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Region given top score by rating agency; townships see benefits

Moody’s Investor Services has once again given the Region of Waterloo a triple-A rating, its highest credit score.

That’s good news for Woolwich and Wellesley townships, which will pay lower interest rates on money borrowed from the region as a result.

In a report published Feb. 7, the financial institution noted, “the Region Municipality of Waterloo’s AAA rating reflects sound financial management, a low debt burden and a strong liquidity position.”

In terms of how the company looks at regional and local governments, Moody’s examines several factors to decide upon their ranking. They reviewed the operating environment of the region, financial performance in recent years, debt levels, government and fiscal management, and the economic fundamentals of the region as well, said Jennifer Wong, the lead analyst for Moody’s in the Regional Municipality of Waterloo.

“They’ve had robust growth in revenues, supported by a strong growing economy, and they have prudent fiscal policies and planning, which has helped the region generate operating surpluses, (and) they have a relatively low debt burden and high levels of cash investment.”

The prudent fiscal planning within the region was one of the biggest factors in the rating. In 2009, total revenues increased by 5.1 per cent in the region, and even though total expenses outstripped that revenue increase by rising 11.5 per cent, the region still managed to generate an overall surplus of $15 million.

The substantial level of asset liquidity was also highlighted in the report. By December 2009, cash and investments in the region amounted to $300 million, up from $244 million just five years prior. This accumulation of cash and investments reflect Waterloo’s “prudent and forward-thinking fiscal planning, building up cash reserves in anticipation of capital projects and future obligations,” the report said.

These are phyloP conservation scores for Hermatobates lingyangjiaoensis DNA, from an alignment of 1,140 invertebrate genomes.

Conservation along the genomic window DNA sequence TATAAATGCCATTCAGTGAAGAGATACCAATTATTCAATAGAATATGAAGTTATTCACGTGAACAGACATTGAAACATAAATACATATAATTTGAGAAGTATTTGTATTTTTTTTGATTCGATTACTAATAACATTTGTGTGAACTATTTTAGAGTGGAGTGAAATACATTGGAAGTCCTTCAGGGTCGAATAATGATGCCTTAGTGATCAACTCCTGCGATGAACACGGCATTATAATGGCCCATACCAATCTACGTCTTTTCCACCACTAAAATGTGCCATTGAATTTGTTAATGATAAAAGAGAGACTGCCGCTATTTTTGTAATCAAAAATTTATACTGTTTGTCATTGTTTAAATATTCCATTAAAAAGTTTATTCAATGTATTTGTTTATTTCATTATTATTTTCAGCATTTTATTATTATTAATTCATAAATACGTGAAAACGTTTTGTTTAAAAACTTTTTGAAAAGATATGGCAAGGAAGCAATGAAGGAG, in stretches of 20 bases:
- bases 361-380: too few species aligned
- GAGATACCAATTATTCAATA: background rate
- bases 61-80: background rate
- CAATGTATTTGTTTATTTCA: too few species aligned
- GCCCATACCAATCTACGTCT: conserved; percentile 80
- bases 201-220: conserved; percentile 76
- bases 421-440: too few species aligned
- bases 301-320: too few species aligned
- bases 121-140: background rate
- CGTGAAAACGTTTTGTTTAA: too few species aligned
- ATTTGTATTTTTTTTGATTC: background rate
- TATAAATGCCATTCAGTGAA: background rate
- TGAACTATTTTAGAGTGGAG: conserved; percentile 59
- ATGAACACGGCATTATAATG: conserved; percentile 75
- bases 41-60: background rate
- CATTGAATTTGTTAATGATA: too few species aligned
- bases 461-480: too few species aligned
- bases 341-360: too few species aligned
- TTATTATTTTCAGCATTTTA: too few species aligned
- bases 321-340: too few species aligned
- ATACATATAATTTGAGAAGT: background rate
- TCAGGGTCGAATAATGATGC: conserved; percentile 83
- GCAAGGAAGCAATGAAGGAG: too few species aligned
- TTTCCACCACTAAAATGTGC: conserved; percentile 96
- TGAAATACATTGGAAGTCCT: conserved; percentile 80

For Woolwich and Wellesley townships, the AAA rating is going to be a long-term benefit, mostly in relation to borrowing money from the region, referred to as debenturing.

“Woolwich, being a lower-tier municipality, cannot apply for long-term debenturing according to the municipal act, it has to be done through the region,” explained Richard Petherick, the township’s director of finance.

What that AAA credit rating ensures is lower interest rates for the township on any loans that they may apply for.

“We’re going to receive better interest rates because they are more secure – the worse your rating is the higher your interest will be.”

Most recently Woolwich applied for $3.7 million in debenture loans from the region to help with the financing and construction of the Woolwich Memorial Centre and the new community centre in Breslau, and Petherick also expects to identify some more modest debenturing needs to be included in the 2011 budget, to be presented to council on Mar. 3.

The lower interest rates also apply to Wellesley Township, which is also required to borrow money through the regional debenturing program.

“If you’re looking at our budget, you’ll see that we do have some projects that have been paid for through debentures, and quite often if we do any sort of local improvement projects we would allow the people to debenture those costs and that is all put through the region as well,” explained Susan Duke, Wellesley’s chief administrative officer.

In 2011, Wellesley expects to accrue $42,423.50 in interest on debenture loans from the region, which topped more than $118,000.

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